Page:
What are the Latest Trends in Running Shoes?
The pendulum has swung back to more conventional running shoes in the past twelve months as the minimal movement has slowed. Sales in minimal running shoes have been in steady decline since the heady days of 2009/2010 after the publication of Christopher McDougal’s book “Born to Run”. Vibram Five-finger’s decision to settle a class action law-suit in the amount of $3.5million for reportedly overstating the health benefits of wearing their shoes without the necessary scientific proof to back up their claims, has also had a negative effect on sales of minimalist footwear. In fact there seems to be a backlash with a move to “Maximalist” (is there really such a term?) running shoes which feature incredibly cushioned midsoles. The feeling seems to be some runners were getting injuries wearing minimalist shoes, the answer must lie with extra cushioning.
Although humans have been running for thousands of years, jogging (or running purely for health and fitness benefits) has really only been around since the 1970’s. Prior to this the only people running were competitive athletes (and they usually ran fairly fast). One definition of jogging is running at 6mph or less.
It’s important to understand the difference between jogging and running. Because the faster you run the more likely you are to land on your midstance or on your forefoot (I have never seen a sprinter who heel strikes). Conversely, the slower you run the more likely you are to heel strike (land on your heel).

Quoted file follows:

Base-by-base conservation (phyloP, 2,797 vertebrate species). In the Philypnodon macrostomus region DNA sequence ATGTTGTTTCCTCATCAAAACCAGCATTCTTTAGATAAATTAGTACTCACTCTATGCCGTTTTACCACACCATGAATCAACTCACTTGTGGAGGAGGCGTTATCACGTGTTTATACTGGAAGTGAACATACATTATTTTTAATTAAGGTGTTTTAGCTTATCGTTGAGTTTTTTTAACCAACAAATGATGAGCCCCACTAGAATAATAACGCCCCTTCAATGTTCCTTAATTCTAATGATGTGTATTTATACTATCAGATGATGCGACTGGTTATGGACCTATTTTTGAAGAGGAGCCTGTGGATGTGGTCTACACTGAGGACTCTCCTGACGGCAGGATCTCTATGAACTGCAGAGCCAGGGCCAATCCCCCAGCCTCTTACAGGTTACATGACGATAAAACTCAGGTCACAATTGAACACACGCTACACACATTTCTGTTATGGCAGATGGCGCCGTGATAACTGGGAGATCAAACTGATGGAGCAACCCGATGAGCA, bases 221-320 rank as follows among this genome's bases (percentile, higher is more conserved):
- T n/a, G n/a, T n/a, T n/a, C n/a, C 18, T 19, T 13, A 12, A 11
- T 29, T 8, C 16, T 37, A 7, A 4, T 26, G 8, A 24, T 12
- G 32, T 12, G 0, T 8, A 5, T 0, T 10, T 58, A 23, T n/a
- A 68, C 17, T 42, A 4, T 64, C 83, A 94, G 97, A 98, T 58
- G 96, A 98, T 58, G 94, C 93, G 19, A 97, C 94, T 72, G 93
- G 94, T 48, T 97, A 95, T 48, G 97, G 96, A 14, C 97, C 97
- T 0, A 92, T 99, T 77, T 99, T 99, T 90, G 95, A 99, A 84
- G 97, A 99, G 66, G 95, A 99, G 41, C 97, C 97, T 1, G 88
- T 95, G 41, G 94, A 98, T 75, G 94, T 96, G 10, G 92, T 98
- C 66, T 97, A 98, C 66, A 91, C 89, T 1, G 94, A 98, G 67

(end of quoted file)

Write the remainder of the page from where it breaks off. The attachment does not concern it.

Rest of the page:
Prior to jogging becoming popular in the 1970’s, the running shoe was relatively flat with minimal cushioning in the heel and forefoot. Whatever cushioning was in the shoes from that time was divided equally between the heel and forefoot.
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[vc_separator type=’transparent’ color=” thickness=” up=’10’ down=”] It is only since the 1970’s that running shoe manufacturers started producing shoes with more cushioning in the heel than in the forefoot. This is the origin of today’s traditional running shoe, heavily cushioned in the heel (as much as 30mm) and less in the forefoot (around 15mm). The extra cushioning was put into the heel because the heel was the initial point of contact with the ground. While the forefoot required less cushioning because it was the secondary impact point.
This difference in the depth of the cushioning between the heel and the forefoot is what is commonly known as the “heel to toe drop” or “drop”. Many of today’s shoes will now contain this drop measurement. We at JF Sports are of the opinion that if you are wearing a shoe with a drop of between 12mm and 15mm then it is most likely that you will heel strike regardless of what way you are inclined to run.
It is a bit of a chicken and egg scenario, are we heel striking because we’re running slowly. Or are we heel striking because we’re wearing shoes specifically designed to promote that type of a running action. I don’t know the answer but running shoes have steadily become more and more cushioned, and that trend has continued until around 2005.[vc_separator type=’transparent’ color=” thickness=” up=’10’ down=”] [bordered_box border_color=’#2A76C8′ background_color=’#e6e6e6′]
Stay Tuned for the next installment of “Running Shoes, Past, Present & Future”, or Click HERE to read some of our other Items[/bordered_box]